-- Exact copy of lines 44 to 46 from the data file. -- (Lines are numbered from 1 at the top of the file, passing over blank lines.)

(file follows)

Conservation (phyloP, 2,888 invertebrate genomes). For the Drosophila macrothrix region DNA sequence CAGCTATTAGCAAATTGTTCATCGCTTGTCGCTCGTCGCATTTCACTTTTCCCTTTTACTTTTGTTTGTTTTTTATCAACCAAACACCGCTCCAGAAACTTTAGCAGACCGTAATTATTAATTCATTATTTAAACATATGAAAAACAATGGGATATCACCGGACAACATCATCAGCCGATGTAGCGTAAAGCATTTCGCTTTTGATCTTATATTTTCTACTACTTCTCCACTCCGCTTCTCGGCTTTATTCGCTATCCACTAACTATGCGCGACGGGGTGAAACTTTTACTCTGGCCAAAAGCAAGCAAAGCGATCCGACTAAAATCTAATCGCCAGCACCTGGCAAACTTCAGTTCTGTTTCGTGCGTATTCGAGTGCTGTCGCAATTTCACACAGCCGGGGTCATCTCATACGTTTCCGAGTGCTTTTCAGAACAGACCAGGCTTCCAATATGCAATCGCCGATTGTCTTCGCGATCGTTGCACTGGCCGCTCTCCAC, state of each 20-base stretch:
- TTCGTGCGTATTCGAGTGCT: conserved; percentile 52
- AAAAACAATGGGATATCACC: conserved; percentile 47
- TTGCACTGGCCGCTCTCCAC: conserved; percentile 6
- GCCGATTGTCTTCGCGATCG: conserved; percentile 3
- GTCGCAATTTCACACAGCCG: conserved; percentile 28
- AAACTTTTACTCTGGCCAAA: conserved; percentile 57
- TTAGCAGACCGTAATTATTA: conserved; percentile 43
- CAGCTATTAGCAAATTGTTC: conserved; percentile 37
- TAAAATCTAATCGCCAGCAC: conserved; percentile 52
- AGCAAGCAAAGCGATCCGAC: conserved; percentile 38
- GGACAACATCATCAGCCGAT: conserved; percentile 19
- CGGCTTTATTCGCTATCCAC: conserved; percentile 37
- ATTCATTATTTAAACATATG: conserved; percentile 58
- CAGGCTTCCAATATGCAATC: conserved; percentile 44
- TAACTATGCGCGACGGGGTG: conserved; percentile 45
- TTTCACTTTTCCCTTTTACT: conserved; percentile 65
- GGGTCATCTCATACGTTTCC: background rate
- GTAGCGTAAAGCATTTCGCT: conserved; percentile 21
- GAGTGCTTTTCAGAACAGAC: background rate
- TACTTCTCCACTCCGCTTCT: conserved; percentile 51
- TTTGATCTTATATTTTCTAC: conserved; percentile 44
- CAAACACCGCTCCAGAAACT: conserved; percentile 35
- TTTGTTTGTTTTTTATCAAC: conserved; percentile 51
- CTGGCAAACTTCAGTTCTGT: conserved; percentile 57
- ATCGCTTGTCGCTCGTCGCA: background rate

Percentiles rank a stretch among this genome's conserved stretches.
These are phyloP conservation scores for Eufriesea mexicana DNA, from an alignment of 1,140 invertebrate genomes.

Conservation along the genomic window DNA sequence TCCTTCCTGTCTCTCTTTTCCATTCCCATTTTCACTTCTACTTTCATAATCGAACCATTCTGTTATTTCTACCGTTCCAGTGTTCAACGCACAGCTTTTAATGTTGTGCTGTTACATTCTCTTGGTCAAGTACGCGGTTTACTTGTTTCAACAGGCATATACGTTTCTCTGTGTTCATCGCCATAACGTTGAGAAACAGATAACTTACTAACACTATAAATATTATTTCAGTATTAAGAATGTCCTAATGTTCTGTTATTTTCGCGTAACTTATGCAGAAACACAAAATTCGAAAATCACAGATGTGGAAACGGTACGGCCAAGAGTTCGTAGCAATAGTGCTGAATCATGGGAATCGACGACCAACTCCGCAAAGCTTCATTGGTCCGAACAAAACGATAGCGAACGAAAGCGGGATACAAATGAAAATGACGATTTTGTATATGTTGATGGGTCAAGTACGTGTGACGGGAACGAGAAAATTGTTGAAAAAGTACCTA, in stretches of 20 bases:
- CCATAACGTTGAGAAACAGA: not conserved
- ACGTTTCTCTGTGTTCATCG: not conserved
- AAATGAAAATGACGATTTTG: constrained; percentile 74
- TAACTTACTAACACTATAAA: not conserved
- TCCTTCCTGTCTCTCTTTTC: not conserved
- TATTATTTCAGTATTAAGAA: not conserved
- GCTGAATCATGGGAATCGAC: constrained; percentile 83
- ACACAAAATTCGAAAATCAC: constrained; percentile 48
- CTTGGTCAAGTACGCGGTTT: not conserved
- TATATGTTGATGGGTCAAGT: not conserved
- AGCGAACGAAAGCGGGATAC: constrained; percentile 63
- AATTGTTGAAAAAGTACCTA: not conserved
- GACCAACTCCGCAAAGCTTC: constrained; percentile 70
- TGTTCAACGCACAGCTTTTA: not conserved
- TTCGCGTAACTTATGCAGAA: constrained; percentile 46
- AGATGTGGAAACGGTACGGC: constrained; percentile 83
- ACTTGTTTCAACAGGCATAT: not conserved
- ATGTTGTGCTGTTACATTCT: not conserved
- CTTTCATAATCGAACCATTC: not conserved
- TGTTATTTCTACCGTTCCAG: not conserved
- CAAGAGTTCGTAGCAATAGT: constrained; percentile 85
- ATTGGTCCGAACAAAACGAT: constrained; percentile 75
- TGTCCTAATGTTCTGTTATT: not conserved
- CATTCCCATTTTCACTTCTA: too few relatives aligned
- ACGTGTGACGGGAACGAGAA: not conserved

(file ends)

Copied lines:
- TTCGCGTAACTTATGCAGAA: constrained; percentile 46
- AGATGTGGAAACGGTACGGC: constrained; percentile 83
- ACTTGTTTCAACAGGCATAT: not conserved